(CNN) — More than 7,500 migrants from Cuba, Nicaragua and Haiti have been approved to come to the United States under a program set up by the Biden administration earlier this month, which administration officials have cited as contributing to a drop in border crossings, according to data obtained by CNN.
President Joe Biden announced the program for the three nationalities from the White House this month, describing it as a way for migrants who are fleeing poor conditions at home to migrate to the US from where they are instead of taking the treacherous journey north. Those who don't apply for the program, though, can be sent back to Mexico if they try to cross the US-Mexico border, marking a departure from previous protocol.
The announcement received mixed reviews from Democratic allies and immigrant advocates who welcomed a pathway for migrants to come to the US but criticized the expansion of Title 42 — a Covid-era restriction that allows authorities to turn back migrants — to include additional nationalities.
So far, the data indicates that migrants are using the program to migrate to the US instead of unlawfully crossing the US-Mexico border, but the number of people using the program remains low given the hundreds of thousands of migrants moving across the Western Hemisphere.
Data obtained by CNN reveals that more than 800 Nicaraguans have been approved, about 2,000 Haitians have been approved and more than 4,700 Cubans have been approved for travel. Applications are pending across all nationalities, and it appears most people are applying from their native country.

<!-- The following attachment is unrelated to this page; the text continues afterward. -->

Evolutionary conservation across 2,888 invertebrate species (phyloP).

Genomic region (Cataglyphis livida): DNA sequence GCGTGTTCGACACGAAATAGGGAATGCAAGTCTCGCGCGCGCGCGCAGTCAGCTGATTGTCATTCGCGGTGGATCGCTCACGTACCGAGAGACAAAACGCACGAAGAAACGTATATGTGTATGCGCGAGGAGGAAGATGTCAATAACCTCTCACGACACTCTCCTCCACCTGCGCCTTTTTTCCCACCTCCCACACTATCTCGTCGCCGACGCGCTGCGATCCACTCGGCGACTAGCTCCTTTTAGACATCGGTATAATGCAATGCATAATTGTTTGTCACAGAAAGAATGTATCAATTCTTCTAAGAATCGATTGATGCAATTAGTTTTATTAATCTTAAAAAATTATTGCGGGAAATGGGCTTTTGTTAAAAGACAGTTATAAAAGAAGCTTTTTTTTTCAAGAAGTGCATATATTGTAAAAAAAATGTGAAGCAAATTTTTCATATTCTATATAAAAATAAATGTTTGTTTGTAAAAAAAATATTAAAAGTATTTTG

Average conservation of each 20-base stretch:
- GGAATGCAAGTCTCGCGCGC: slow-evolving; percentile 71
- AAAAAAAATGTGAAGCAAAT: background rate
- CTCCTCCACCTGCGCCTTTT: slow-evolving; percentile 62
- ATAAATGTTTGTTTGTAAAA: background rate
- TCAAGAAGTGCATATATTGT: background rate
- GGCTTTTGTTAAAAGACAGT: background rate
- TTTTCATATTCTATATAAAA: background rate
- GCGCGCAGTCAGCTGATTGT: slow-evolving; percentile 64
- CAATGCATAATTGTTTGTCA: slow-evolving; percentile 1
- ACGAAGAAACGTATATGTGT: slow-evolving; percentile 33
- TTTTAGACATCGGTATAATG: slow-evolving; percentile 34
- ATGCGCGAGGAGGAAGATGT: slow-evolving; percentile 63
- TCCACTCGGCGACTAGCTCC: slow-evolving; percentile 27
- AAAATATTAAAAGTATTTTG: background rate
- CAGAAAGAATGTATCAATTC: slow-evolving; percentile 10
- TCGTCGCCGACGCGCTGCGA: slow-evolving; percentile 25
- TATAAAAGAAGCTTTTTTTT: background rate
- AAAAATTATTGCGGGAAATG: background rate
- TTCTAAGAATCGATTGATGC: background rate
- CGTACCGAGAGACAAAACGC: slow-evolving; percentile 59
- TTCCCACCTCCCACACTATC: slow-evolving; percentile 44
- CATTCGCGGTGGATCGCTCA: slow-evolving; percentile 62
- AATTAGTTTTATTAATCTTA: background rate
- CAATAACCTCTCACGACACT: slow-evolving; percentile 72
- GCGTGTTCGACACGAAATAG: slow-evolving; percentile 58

Since January 5, when the program was announced, more than 1,700 individuals have arrived in the United States under this process from Cuba, Nicaragua and Haiti, according to a Homeland Security official.
The parole program announced this month builds on a similar effort launched last fall for Venezuelans. Since October, more than 26,000 Venezuelans have been approved to come to the US, according to the data.
Up to 30,000 migrants from Haiti, Venezuela, Nicaragua and Cuba are allowed into the US per month through the program. To qualify, migrants have to have a sponsor in the US and undergo screening and vetting.
Encounters with migrants from the four nationalities declined 97 percent in January compared to December, officials told reporters this week, citing preliminary numbers.
Border numbers often fluctuate depending on circumstances in the Western Hemisphere, so it's unclear how long the trend will hold. But officials cited new measures, like opening a pathway for migrants to apply to come to the United States, and coordination with Mexico as contributing to the decline in encounters.
This week, Texas Attorney General Ken Paxton, along with 19 other states, argued in a lawsuit that the administration didn't go through the notice and comment rulemaking process before instituting the rule. As a result, the states are asking the court to block the program.
™ & © 2023 Cable News Network, Inc., a Warner Bros. Discovery Company. All rights reserved.